Merry Christmas, everyone!
Roger Ebert’s death reminds us to seize the day. And these two dudes on a NYC subway do just that in this must-see video that will bring you great joy!
Thanks to @bf4tbrainy, who also happens to be my wife Rebecca, for the link!
Something fun for you this Sunday:
What lyrics have you misheard?
So the other day on Twitter [you can follow me: @GoIntoTheStory], we got into a discussion about music and @MatthewMilam tweeted:
@BittrScrptReadr @GoIntoTheStory I’m surprised you guys don’t publish on your blogs a writer’s playlist.
You know what? That’s a great idea.
Me? When my butt is in the chair and I’m actually writing script pages, I can only listen to instrumental music. Here are a few of my favorites:
“The Shawshank Redemption” [soundtrack] by Thomas Newman
“The Intercontinentals” by Bill Frissell
“Le Pas Du Chat Noir” by Anouar Brahem
“Short Trip Home” by Joshua Bell, Edgar Meyer, Sam Bush, and Mike Marshall
“What Goes Around” by Shadowfax
“The Brandeburg Concertos”
Then when I need to get my ass out of the chair and… well, I can’t say dance, but at least bounce around, to shake loose the cobwebs or just get me fired up to write, here are a few of my favorites:
“Crossroads” by Cream
“Jumping Jack Flash” by the Rolling Stones
“Mississippi Queen” by Mountain
“I’m Going Down” by Freddie King
“Revolution” by The Beatles
“I’ll Stick Around” by the Foo Fighters
“Voodoo Child (Slight Return)” by Jimi Hendrix
“Rocking in the Free World” by Neil Young
“Smells Like Teen Spirit” by Nirvana
“Blackout of Gretely” by Gonn
What is your writing music playlist?
From musician Nick McKaig:
Notes on the recording:
This is my tribute to the most amazing film composer ever to live, Mr. John Williams! The recording is 100% vocals and 100% my own voice, including over 90 tracks and more than 300 hours of production time. Vocals were recorded using a Blue Spark microphone and were produced in Logic Pro 9. Visuals were recorded with a Canon EOS 7D camera and produced in Adobe Premiere. May the force be with you!
Keep on singing, my friends!
HT to @DFTVYP for the link.
Sympathy for the Devil is also the title of a producer’s edit of a 1968 film by Jean-Luc Godard whose own original version is called One Plus One. The film, a depiction of the late 1960s American counterculture, also featured the Rolling Stones in the process of recording the song in the studio. On the filming, Jagger said in Rolling Stone: “… [it was] very fortuitous, because Godard wanted to do a film of us in the studio. I mean, it would never happen now, to get someone as interesting as Godard. And stuffy. We just happened to be recording that song. We could have been recording ‘My Obsession.’ But it was ‘Sympathy for the Devil,’ and it became the track that we used.”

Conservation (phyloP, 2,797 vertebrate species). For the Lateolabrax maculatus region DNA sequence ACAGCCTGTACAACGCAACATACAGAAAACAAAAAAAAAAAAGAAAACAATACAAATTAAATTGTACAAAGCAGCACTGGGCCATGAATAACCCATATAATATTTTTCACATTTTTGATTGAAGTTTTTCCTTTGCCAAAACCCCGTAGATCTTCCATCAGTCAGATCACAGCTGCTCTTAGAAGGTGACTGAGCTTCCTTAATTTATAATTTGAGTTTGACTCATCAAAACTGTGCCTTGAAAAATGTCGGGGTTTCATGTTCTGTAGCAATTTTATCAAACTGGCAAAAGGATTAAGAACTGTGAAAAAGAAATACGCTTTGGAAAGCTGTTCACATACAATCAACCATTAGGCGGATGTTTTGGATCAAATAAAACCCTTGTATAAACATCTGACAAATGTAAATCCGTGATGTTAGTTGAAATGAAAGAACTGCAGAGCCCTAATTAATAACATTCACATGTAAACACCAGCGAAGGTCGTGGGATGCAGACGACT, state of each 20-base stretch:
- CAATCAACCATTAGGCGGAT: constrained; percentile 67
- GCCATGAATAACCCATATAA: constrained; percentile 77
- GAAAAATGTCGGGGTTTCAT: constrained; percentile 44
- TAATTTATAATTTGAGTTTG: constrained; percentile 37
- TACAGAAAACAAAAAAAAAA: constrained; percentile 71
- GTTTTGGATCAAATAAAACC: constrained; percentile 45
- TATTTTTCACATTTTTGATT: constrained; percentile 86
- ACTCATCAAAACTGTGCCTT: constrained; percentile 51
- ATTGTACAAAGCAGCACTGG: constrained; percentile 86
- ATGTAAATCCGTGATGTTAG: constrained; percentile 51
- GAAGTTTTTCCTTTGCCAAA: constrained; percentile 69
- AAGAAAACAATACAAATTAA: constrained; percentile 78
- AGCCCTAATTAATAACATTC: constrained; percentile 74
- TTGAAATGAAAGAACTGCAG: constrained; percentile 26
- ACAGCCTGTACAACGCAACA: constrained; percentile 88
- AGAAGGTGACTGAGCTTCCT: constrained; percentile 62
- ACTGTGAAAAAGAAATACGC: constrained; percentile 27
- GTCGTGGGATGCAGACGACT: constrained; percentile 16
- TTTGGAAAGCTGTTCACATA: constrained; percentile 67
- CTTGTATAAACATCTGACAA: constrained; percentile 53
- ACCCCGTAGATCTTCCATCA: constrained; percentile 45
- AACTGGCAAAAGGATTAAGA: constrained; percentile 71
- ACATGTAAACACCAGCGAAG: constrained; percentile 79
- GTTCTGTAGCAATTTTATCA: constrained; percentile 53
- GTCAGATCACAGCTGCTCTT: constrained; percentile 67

The other day I was thinking about music in movies, how utterly important that aspect of the filmmaking process is. For instance, you can go here and see the famous shower scene from Psycho with, then without the musical score [composed by the great Bernard Hermann].
When I see a movie and I’m moved by the soundtrack, more often than not I’ll buy it. I listen to soundtracks a lot when I write. For focus. Solitude. Inspiration.
One of my all-time favorite soundtracks is from one of my all-time favorite movies: The Shawshank Redemption, music composed by Thomas Newman. A great selection from the movie is the music that accompanies the sequence when Andy escapes.
Thomas Newman: “The Shawshank Redemption” from The Shawshank Redemption
You can go here to see the music in the context of the scene. Note how Newman uses the brass to herald that moment where Andy thrusts his hands up toward the heavens, finally a free man.
Here is a feature on Wall-E that includes an interview with Newman:
Recently I have been listening to “Time” from Inception over and over again. Composed by Hans Zimmer, it accompanies the entire denouement sequence tracing Cobb’s journey from the airplane, through customs, baggage claim, then home. It’s absolutely hypnotic and fits the moment perfectly.
Here is a video with Christopher Nolan and Hans Zimmer:
Hans Zimmer: “Time” from Inception
You can go here to see the ending of Inception.
I invite you to post your favorite movie composers, soundtracks, and those special cinematic moments where the music perfectly matches what is transpiring on film.